A delighted Rosemary Rose showed off her repaired 40-year-old toaster oven.
For the Brookswood resident, the first repair cafe in Langley showed how older equipment can be fixed, unlike newer stuff that is designed to be thrown away and replaced when it stops working.
“It is a disposeable society,” Rose commented.
She was one of 40 people who attended the four-hour event held at Firehall 5 on Saturday, Nov. 30th.
Lovena Morton, solid waste coordinator in the sustainability department of the Langley Township engineering division, said the 25 volunteers tackled 69 items in need of fixing.
“Seventy per cent were fixed,” Morton told the Langley Advance Times.
“A lot of items were kept out of the landfill.”
Morton will be recommending the Township hold more repair cafes when she reports to manager
“The feedback I’ve got from the volunteers has been very positive.”
Morton said the success of the event was due in no small part to to the Metro Van Repair Cafe, which helped set up and manage the Langley event.
We did it! Thank you to everyone who brought items to the Township's first-ever Repair Café over the weekend. Together, we were able to repair 48 out of 69 items (a 70% success rate!), saving them from the recycle pile or a life in the landfill. Until next time! pic.twitter.com/RUjhm2iWW9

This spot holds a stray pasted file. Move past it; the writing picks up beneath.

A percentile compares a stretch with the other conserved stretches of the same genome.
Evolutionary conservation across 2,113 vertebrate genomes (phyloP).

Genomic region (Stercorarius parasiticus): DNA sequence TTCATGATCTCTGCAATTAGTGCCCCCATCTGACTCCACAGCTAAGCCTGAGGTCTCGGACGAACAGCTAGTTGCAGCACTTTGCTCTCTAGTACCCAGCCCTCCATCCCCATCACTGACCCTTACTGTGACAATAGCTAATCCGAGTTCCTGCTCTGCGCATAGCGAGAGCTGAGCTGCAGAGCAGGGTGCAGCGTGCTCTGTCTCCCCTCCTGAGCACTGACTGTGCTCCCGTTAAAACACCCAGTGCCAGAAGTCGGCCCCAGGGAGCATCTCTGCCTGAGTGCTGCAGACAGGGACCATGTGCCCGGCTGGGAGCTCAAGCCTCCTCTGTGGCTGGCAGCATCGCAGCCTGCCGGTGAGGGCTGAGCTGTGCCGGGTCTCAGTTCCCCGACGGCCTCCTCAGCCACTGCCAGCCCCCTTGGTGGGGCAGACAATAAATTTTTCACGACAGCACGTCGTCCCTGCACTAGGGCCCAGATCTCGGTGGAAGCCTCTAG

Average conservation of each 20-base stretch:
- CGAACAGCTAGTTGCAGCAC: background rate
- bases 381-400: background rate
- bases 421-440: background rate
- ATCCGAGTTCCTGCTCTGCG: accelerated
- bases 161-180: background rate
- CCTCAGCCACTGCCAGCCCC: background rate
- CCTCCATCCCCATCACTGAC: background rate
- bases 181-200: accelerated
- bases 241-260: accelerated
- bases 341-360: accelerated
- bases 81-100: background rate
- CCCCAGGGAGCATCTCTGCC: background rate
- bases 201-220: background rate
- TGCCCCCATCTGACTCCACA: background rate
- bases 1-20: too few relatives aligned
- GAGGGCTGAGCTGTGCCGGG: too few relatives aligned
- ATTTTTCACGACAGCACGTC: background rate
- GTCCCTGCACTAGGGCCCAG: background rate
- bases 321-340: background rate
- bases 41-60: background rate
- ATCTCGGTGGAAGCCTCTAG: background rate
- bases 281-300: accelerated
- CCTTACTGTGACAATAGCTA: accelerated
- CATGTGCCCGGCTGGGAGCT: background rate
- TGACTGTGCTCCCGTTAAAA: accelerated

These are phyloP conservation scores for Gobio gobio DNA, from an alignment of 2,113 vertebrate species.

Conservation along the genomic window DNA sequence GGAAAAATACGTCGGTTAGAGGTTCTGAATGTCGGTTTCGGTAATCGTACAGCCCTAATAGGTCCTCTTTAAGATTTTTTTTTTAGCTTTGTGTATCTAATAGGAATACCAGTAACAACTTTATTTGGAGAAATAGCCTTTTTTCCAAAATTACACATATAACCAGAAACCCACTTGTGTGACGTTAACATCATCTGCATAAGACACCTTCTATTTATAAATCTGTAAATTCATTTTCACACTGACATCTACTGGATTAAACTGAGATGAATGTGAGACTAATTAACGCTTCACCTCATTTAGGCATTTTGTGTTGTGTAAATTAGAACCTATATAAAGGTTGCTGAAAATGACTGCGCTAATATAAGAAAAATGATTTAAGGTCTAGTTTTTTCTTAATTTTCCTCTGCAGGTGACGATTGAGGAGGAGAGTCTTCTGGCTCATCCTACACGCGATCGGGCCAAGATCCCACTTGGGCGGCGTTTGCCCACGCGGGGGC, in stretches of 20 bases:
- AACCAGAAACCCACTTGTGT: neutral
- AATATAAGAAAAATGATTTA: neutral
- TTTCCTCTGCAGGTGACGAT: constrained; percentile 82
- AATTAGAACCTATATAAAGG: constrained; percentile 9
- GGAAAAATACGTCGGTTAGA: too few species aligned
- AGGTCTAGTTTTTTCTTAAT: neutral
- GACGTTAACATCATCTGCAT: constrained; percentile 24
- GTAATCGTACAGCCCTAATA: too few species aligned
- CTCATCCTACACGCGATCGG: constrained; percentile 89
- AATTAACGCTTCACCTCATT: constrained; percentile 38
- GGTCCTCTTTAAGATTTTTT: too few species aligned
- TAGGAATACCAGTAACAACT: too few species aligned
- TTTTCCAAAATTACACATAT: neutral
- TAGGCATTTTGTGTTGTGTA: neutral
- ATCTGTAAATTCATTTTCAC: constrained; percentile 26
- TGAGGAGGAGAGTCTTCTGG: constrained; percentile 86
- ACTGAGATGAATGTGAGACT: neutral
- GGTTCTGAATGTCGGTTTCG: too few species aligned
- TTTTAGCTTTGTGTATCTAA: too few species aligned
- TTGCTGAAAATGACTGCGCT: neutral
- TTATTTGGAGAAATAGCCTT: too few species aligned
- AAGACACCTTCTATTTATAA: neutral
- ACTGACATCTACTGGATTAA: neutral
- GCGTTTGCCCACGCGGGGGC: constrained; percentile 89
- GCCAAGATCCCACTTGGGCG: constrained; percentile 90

— Township of Langley (@LangleyTownship) December 3, 2019
Niki Berry, who lives in Otter, brought in her malfunctioning mixer.
“It only has two speeds, high and higher,” she said, laughing.
“I’ve had it for two years. Ever Christmas there’s powdered sugar all over the place.”
Electrician Bryce McLean managed to get the low speed working again and a beaming Berry hugged it as she exited the room.
Another volunteer, Ruth Steer was manning a sewing machine.
“I was fixing a heavy jacket with a tear,” she related.
Sewing isn’t something she does professionally, Steer added.
“It’s a hobby.”
Volunteer Duane Rose was applying a mix of modern and traditional technology to his repair tasks, using his smart phone to take pictures as he took an umbrella handle apart so he could reassemble them in the right order.
He was also using it to see if repair tips could be found online.
“It’s a great tool,” he said.
In 2009, the first Repair Café was organized in Amsterdam by Martine Postma, an activist for sustainability at a local level.
Its success led Postma to start the Repair Café Foundation in 2011, a non-profit organization that lends professional support to local groups in the Netherlands and other countries wishing to start their own Repair Café.
There are more than 1,500 Repair Cafés worldwide.
All operate as an informal meeting where people repair household electrical and mechanical devices, computers, bicycles, clothing, and so on, organised by and for local residents.
At the Langley event, there were volunteers with expertise in jewelry and computer repair, as well as clothing menders and electrical fixers.
In 2017, the first International Repair Day was announced as an annual event, taking place on the third Saturday of October.
More photos of the Langley reapir cafe can be viewed online.